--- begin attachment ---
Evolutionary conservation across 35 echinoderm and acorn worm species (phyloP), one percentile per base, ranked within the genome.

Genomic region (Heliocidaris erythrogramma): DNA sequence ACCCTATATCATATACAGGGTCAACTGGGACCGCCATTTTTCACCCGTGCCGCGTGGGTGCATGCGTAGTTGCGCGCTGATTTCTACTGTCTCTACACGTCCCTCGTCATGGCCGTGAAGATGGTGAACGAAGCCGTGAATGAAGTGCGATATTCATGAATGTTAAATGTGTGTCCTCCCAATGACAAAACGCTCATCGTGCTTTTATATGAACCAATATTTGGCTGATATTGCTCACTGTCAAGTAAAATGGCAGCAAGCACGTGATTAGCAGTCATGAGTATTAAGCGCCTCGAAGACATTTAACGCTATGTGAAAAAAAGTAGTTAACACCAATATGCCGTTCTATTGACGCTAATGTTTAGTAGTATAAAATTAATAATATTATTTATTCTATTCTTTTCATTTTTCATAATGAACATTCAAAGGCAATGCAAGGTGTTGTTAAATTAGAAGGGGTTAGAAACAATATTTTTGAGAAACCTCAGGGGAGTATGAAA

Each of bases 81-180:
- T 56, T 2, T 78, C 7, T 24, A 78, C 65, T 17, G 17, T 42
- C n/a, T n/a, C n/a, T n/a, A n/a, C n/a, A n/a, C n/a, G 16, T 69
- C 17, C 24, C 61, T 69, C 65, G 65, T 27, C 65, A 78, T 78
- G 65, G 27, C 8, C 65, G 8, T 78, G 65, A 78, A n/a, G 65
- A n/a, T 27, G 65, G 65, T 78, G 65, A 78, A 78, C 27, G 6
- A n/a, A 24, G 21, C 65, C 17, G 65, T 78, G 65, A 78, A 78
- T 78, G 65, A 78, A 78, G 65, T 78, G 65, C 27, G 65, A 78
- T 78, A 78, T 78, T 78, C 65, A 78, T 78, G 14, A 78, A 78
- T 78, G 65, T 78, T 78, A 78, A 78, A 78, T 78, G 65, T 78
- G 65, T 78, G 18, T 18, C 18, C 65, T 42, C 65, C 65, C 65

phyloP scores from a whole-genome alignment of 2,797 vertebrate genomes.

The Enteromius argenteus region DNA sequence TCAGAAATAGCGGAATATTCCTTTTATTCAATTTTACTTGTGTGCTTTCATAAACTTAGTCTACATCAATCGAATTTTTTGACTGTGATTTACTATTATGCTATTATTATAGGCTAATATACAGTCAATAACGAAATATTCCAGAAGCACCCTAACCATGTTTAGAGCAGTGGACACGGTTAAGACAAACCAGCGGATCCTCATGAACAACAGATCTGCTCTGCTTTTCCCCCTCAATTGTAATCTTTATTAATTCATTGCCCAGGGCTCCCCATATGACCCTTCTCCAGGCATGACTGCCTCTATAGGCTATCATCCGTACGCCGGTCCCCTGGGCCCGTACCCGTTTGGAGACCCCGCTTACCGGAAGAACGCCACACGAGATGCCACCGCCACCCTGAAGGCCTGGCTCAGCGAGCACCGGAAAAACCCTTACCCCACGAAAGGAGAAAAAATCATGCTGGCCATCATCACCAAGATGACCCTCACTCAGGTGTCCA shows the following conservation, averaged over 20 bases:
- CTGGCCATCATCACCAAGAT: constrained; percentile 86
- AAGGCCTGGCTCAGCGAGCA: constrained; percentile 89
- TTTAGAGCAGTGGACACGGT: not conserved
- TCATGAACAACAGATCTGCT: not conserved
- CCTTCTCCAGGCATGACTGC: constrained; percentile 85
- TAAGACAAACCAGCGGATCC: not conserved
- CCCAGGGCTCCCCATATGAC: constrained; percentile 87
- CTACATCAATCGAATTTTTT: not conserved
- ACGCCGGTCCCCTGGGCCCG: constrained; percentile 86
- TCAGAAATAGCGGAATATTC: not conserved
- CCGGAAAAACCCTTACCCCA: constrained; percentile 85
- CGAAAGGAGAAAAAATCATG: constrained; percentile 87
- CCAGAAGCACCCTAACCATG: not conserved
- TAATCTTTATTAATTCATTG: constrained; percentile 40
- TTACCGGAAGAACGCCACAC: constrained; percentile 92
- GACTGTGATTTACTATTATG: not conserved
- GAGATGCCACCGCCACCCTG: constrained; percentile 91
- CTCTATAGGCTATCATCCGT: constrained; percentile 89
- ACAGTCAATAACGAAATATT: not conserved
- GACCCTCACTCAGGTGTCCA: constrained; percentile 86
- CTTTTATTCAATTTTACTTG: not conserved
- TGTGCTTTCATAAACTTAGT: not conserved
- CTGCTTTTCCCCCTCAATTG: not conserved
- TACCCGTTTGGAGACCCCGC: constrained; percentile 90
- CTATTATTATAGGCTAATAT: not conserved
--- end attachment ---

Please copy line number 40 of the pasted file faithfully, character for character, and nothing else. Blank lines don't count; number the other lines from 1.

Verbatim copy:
- CTATTATTATAGGCTAATAT: not conserved